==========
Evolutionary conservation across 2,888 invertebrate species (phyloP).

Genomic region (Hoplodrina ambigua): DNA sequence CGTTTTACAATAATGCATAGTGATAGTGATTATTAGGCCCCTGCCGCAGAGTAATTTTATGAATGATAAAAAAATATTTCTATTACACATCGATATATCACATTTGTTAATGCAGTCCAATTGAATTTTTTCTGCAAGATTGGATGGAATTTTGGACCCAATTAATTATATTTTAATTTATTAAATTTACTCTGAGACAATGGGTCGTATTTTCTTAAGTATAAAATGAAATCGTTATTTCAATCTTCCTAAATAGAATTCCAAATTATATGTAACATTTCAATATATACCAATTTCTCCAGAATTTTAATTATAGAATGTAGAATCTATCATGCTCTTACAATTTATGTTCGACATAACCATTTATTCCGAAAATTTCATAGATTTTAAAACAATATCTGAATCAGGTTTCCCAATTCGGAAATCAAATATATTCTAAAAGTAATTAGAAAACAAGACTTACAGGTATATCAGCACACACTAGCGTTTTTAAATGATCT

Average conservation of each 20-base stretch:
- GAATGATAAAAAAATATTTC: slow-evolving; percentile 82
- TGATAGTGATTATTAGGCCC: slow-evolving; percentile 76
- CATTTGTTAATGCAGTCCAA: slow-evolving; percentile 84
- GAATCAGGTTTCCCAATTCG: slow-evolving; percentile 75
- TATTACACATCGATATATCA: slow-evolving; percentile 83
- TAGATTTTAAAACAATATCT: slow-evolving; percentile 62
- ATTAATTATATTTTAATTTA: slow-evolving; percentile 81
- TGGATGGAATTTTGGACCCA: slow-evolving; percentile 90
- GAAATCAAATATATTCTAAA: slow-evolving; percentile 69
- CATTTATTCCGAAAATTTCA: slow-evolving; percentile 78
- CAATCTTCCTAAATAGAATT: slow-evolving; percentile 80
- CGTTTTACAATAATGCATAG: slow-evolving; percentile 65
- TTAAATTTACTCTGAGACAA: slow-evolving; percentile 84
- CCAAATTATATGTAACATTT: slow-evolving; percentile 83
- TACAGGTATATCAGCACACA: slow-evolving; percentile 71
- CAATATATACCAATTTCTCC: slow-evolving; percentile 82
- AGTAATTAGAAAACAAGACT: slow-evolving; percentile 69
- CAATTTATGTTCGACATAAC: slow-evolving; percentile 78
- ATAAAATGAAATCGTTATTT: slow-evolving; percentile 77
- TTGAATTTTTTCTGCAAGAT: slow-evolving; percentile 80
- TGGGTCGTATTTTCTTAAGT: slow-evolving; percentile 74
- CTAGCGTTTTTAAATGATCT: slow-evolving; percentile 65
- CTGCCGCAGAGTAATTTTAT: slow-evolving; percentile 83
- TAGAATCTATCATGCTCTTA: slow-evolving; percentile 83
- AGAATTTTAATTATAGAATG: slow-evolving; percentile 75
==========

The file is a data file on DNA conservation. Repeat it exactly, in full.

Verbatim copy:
Evolutionary conservation across 2,888 invertebrate species (phyloP).

Genomic region (Hoplodrina ambigua): DNA sequence CGTTTTACAATAATGCATAGTGATAGTGATTATTAGGCCCCTGCCGCAGAGTAATTTTATGAATGATAAAAAAATATTTCTATTACACATCGATATATCACATTTGTTAATGCAGTCCAATTGAATTTTTTCTGCAAGATTGGATGGAATTTTGGACCCAATTAATTATATTTTAATTTATTAAATTTACTCTGAGACAATGGGTCGTATTTTCTTAAGTATAAAATGAAATCGTTATTTCAATCTTCCTAAATAGAATTCCAAATTATATGTAACATTTCAATATATACCAATTTCTCCAGAATTTTAATTATAGAATGTAGAATCTATCATGCTCTTACAATTTATGTTCGACATAACCATTTATTCCGAAAATTTCATAGATTTTAAAACAATATCTGAATCAGGTTTCCCAATTCGGAAATCAAATATATTCTAAAAGTAATTAGAAAACAAGACTTACAGGTATATCAGCACACACTAGCGTTTTTAAATGATCT

Average conservation of each 20-base stretch:
- GAATGATAAAAAAATATTTC: slow-evolving; percentile 82
- TGATAGTGATTATTAGGCCC: slow-evolving; percentile 76
- CATTTGTTAATGCAGTCCAA: slow-evolving; percentile 84
- GAATCAGGTTTCCCAATTCG: slow-evolving; percentile 75
- TATTACACATCGATATATCA: slow-evolving; percentile 83
- TAGATTTTAAAACAATATCT: slow-evolving; percentile 62
- ATTAATTATATTTTAATTTA: slow-evolving; percentile 81
- TGGATGGAATTTTGGACCCA: slow-evolving; percentile 90
- GAAATCAAATATATTCTAAA: slow-evolving; percentile 69
- CATTTATTCCGAAAATTTCA: slow-evolving; percentile 78
- CAATCTTCCTAAATAGAATT: slow-evolving; percentile 80
- CGTTTTACAATAATGCATAG: slow-evolving; percentile 65
- TTAAATTTACTCTGAGACAA: slow-evolving; percentile 84
- CCAAATTATATGTAACATTT: slow-evolving; percentile 83
- TACAGGTATATCAGCACACA: slow-evolving; percentile 71
- CAATATATACCAATTTCTCC: slow-evolving; percentile 82
- AGTAATTAGAAAACAAGACT: slow-evolving; percentile 69
- CAATTTATGTTCGACATAAC: slow-evolving; percentile 78
- ATAAAATGAAATCGTTATTT: slow-evolving; percentile 77
- TTGAATTTTTTCTGCAAGAT: slow-evolving; percentile 80
- TGGGTCGTATTTTCTTAAGT: slow-evolving; percentile 74
- CTAGCGTTTTTAAATGATCT: slow-evolving; percentile 65
- CTGCCGCAGAGTAATTTTAT: slow-evolving; percentile 83
- TAGAATCTATCATGCTCTTA: slow-evolving; percentile 83
- AGAATTTTAATTATAGAATG: slow-evolving; percentile 75